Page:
mandate expires in September. The bank, a
once-obscure source of loans, loan guarantees
and credit insurance to foreign buyers of Amer-
ican goods, is under fire from Tea Party con-
servatives who call it "corporate welfare."
Obama is confident that AGOA will be reau-
thorised, though it may need to be "refined."
If the Export-Import Bank is axed, he says,
American firms will suffer as the void is filled
by companies from China, Germany, India
and other countries.
"There is no doubt that a thread has emerged
in the Republican Party of anti-globalisation
that runs contrary to the party s traditional
support for free trade," he says.
With six of the world s 10 fastest-growing
economies in Africa, however, he believes that
business is on his side.
The American public is weary of military
engagements overseas. Veteran Africa hands
worry about what they see as America s inat-
tention to the violence, often tinged with reli-
gious extremism, that grips many regions.
European leaders grumble that America has
done too little to help France and other ex-
colonial powers in some nasty conflicts, as in
Mali. Some Africans complain about American
drones and special forces operating in such
hotspots as Djibouti, Ethiopia and Niger.
Obama says that right now America has
the security balance "about right." He calls
America "the one indispensable power that
is willing to spend blood and treasure" to
defend universal values, but adds that America
"cannot do it alone." America wants to help
African peacekeepers do more, but Obama
also sees a special role for European powers
and the NATO alliance.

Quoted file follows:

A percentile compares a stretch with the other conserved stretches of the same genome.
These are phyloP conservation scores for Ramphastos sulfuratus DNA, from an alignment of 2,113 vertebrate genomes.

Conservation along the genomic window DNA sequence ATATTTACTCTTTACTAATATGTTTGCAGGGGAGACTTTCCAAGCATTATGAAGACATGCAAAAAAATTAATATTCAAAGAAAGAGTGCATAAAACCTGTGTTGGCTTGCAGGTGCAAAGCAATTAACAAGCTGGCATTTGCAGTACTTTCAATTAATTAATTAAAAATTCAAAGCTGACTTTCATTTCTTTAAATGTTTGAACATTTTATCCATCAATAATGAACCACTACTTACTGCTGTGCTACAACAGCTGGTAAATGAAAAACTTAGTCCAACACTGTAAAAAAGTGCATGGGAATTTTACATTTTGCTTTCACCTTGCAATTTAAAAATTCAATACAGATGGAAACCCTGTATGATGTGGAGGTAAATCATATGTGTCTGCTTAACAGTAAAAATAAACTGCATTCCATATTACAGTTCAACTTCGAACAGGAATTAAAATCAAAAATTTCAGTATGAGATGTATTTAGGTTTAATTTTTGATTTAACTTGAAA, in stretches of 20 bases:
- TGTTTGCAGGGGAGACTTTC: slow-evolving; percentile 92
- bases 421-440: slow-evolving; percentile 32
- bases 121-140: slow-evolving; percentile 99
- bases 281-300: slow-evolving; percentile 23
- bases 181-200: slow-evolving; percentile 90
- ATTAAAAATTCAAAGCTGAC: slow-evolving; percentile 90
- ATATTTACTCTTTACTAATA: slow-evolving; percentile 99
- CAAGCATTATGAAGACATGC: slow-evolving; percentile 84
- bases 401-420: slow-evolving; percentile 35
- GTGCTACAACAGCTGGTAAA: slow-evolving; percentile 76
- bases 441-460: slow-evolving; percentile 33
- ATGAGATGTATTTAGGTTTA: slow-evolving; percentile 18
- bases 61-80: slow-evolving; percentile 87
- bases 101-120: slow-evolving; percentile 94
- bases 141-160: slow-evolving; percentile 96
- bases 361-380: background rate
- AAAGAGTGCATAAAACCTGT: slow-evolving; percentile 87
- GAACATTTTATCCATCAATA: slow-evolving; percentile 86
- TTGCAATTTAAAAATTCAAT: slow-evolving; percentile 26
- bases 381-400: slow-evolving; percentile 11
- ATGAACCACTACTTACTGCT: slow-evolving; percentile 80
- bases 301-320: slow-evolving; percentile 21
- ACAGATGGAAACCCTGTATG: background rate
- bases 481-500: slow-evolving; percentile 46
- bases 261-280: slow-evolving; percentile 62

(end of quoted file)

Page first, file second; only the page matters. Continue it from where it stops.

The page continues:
"We need to have a much more intentional,
explicit plan for NATO to engage with African
countries and regional organisations," the pres-
ident says. "Not because the United States is
not prepared to invest in security efforts in
Africa, but rather to ensure that we are not
perceived as trying to dominate the conti-
France "obviously" can do some things in
Francophone Africa that America cannot, he
Africa gets a vote, of course. South Africa,
notably, has butted heads with Obama in
defending the brutal regime of President Robert
Mugabe in Zimbabwe. As a big African power,
South Africa can either invest in the kind of
international or regional order that helps ordi-
nary Zimbabweans thrive or face a flood of
migration from that country, Obama says.
"Ultimately, those chickens will come home
to roost," he says.
The president suggests that a culture steeped
in the old "nonaligned" movement stops some
African leaders from intervening in each other s
affairs. It may take "a new generation of lead-
ership" to change that, he says.
Is that enough? European leaders, among
others, worry that Obama is willing to be help-
ful in Africa, and to explain to African leaders
why it is in their interests to follow the liberal,
free-trading principles that America cham-
pions, but that, deep down, he sees Africa as
Europe s backyard, not America s.
Africa policy remains a bit of a backwater
in official Washington. Many in the capital
may notice Obama s summit mostly for
snarling the traffic.
A great global disruption is coming, however.
America has many advantages, from entre-
preneurial drive to its lack of a colonial past,
but the task ahead will require effort and per-
sistence. Asia and Europe were transformed
by their own people and leaders, but also by
the extraordinary things that America did.
It is not at all clear whether a more insular
America will do the same for Africa this cen-
tury, or if it even has ambitions to try.
@2014 The Economist Newspaper Ltd. Distrib-
uted by the New York Times Syndicate
America and Africa:
The next great disruption